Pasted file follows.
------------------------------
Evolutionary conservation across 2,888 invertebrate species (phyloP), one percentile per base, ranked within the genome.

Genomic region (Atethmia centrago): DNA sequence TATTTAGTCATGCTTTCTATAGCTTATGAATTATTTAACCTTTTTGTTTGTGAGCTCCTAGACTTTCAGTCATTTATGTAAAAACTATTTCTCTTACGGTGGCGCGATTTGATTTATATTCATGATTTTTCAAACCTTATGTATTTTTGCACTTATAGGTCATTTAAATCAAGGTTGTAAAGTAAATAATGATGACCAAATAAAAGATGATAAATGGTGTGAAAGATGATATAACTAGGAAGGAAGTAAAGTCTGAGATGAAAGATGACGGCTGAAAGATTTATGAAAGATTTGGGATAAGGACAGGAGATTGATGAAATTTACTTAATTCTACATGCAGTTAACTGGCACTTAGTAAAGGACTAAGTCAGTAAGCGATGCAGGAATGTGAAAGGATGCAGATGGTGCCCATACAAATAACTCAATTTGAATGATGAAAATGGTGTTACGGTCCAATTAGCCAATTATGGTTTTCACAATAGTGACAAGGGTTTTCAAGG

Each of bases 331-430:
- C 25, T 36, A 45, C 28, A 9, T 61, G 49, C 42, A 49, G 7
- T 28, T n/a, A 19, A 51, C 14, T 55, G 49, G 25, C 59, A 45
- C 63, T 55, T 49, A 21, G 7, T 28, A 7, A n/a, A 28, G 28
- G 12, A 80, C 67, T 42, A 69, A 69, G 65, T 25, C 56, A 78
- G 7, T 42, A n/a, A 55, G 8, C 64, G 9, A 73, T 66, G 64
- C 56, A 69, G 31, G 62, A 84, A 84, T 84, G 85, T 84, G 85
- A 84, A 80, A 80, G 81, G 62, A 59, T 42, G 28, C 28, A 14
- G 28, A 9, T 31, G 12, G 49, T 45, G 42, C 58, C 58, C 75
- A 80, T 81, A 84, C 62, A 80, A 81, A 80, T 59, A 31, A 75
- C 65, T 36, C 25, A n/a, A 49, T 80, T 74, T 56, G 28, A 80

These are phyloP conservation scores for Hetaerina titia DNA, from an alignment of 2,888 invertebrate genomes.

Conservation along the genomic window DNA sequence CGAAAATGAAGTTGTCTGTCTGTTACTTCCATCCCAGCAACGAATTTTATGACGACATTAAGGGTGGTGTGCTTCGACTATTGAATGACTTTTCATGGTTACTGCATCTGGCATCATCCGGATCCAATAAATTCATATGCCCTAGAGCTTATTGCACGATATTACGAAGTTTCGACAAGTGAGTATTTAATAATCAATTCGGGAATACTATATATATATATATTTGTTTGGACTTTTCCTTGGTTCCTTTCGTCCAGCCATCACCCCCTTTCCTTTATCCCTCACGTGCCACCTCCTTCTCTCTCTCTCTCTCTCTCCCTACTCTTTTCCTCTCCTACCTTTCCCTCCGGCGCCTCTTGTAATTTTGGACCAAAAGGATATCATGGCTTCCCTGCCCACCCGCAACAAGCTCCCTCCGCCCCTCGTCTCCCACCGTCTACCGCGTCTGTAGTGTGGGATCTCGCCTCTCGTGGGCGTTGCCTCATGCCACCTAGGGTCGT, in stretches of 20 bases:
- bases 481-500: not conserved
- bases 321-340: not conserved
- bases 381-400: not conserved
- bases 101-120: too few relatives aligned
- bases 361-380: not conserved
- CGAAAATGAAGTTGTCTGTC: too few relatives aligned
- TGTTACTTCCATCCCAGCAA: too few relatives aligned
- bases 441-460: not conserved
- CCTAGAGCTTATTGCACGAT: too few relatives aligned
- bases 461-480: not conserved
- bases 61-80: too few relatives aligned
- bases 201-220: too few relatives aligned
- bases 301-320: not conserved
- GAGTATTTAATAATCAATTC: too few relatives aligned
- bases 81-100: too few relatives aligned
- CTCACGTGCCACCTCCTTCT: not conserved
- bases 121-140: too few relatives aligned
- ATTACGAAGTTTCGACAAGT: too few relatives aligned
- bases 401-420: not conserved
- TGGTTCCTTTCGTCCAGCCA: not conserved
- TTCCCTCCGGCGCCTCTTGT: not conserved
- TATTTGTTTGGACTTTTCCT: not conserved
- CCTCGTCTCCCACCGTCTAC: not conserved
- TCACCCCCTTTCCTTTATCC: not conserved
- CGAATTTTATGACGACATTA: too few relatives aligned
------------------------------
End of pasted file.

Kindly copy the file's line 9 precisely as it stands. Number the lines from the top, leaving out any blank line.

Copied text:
- C 56, A 69, G 31, G 62, A 84, A 84, T 84, G 85, T 84, G 85